About 1,000 chemicals are considered to be "Generally Recognized as Safe" without approval from the FDA, the authors noted. The FDA states that any substance purposely used as a food additive is subject to its approval, "unless the substance is generally recognized, among qualified experts, as having been adequately shown to be safe under the conditions of its intended use."

The academy has urged the government to revise its Generally Recognized As Safe process, making it more transparent and mandating additional tests for toxicity before approving chemicals to be used in food items.

"There are safe and simple steps that families can take to limit their exposure: reducing canned food consumption, avoiding microwaving plastic," Trasande said. "This is also another opportunity to emphasize the need for fresh fruit and vegetable consumption as opposed to other highly processed or packaged foods. Not only because of the nutrients and how they differ but also because of the chemical contamination that is much greater ... in fast food and other packaged foods."

Additional recommendations include avoiding processed meats, particularly during pregnancy, and avoiding food in plastic packaging that is labeled with the recycling codes 3 (phthalates), 6 (styrene, a suspected carcinogen) or 7 (bisphenols). An exception is if the plastics are labeled as "biobased" or "greenware," which signifies that they are corn-based and are not made with bisphenols, according to the report.

When possible, glass and stainless steel can be used instead of plastic. The academy also suggests washing hands before handling food and drinks, and washing fruits and vegetables that can't be peeled.

West Lafayette
Broken Clouds
81° wxIcon
Hi: 81° Lo: 57°
Feels Like: 82°
Kokomo
Clear
80° wxIcon
Hi: 80° Lo: 56°
Feels Like: 82°
Rensselaer
Overcast
77° wxIcon
Hi: 77° Lo: 52°
Feels Like: 79°
Fowler
Overcast
77° wxIcon
Hi: 78° Lo: 53°
Feels Like: 79°
Williamsport
Broken Clouds
81° wxIcon
Hi: 78° Lo: 54°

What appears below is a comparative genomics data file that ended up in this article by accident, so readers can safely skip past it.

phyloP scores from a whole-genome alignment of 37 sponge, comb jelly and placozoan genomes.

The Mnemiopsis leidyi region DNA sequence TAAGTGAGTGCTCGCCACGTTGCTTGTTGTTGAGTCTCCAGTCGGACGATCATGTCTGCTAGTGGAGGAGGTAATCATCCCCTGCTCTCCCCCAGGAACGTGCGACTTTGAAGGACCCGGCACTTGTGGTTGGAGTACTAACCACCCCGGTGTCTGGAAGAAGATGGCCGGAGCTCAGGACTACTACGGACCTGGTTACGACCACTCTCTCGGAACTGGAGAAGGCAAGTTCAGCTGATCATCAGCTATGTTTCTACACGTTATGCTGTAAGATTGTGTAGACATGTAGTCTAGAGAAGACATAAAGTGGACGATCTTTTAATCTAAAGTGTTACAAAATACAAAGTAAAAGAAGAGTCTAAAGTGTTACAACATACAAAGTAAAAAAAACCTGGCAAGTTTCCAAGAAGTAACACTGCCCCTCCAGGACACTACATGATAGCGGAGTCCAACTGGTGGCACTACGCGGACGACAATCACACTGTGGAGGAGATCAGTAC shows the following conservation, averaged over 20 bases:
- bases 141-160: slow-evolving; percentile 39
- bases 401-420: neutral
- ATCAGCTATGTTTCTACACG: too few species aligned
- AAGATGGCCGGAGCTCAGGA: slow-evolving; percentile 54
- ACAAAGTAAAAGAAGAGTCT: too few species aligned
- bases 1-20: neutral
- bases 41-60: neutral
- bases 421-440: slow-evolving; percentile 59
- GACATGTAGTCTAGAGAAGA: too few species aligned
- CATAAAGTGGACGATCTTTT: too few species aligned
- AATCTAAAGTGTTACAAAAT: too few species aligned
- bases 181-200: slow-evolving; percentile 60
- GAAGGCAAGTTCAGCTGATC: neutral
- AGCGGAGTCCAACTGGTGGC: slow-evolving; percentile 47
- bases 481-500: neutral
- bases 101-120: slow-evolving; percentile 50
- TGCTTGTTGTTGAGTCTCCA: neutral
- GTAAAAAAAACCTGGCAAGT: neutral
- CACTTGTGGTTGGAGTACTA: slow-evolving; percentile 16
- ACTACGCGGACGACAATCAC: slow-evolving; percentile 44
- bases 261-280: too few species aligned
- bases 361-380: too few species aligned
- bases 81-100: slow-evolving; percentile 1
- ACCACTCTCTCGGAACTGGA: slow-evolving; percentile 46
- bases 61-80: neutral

Feels Like: 82°
Crawfordsville
Overcast
82° wxIcon
Hi: 80° Lo: 56°
Feels Like: 83°
Frankfort
Overcast
82° wxIcon
Hi: 80° Lo: 55°
Feels Like: 83°
Delphi
Overcast
74° wxIcon
Hi: 80° Lo: 56°
Feels Like: 74°
Monticello
Overcast
74° wxIcon
Hi: 79° Lo: 55°
Feels Like: 74°
Logansport
Overcast
77° wxIcon
Hi: 79° Lo: 55°
Feels Like: 79°
Rain Returns In Sunday's Forecast
WLFI Radar
WLFI Temps
WLFI Planner

Indiana Coronavirus Cases

Data is updated nightly.

Confirmed Cases: 116549

Reported Deaths: 3577
CountyConfirmedDeaths
Marion21322766
Lake10566323
Elkhart6623111
St. Joseph6488109
Allen6244203
Hamilton4893109
Vanderburgh365231
Hendricks2741123
Monroe259836
Tippecanoe248313
Johnson2328124
Clark222757
Porter215447
Delaware196062
Cass19509
Vigo183527
Madison167075
LaPorte144440
Floyd137063
Warrick133039
Howard131363
Kosciusko121817
Bartholomew117057
Marshall100724
Boone98146
Dubois97919
Hancock93043
Grant92534
Noble91532
Henry80326
Wayne76114
Jackson7589
Morgan72438
Shelby67429
Daviess67228
Dearborn66428
LaGrange63811
Clinton60214
Harrison58224
Putnam57912
Gibson5225
Knox5179
Lawrence51229
Montgomery51121
White48614
DeKalb48311
Decatur45839
Miami4363
Greene42635
Fayette42213
Jasper3962
Steuben3857
Scott37711
Sullivan33712
Posey3350
Jennings31412
Franklin30925
Clay3015
Ripley2988
Orange28824
Whitley2766
Carroll27513
Wabash2688
Adams2663
Washington2661
Starke2647
Wells2634
Jefferson2483
Spencer2463
Fulton2412
Huntington2363
Tipton22722
Perry21913
Randolph2167
Jay1850
Newton17311
Owen1691
Martin1660
Rush1554
Pike1511
Vermillion1300
Fountain1272
Blackford1193
Pulaski1131
Crawford1070
Brown1043
Parke1002
Benton870
Union790
Ohio787
Switzerland690
Warren401
Unassigned0226

COVID-19 Important links and resources

As the spread of COVID-19, or as it's more commonly known as the coronavirus continues, this page will serve as your one-stop for the resources you need to stay informed and to keep you and your family safe. CLICK HERE

Closings related to the prevention of the COVID-19 can be found on our Closings page.

Community Events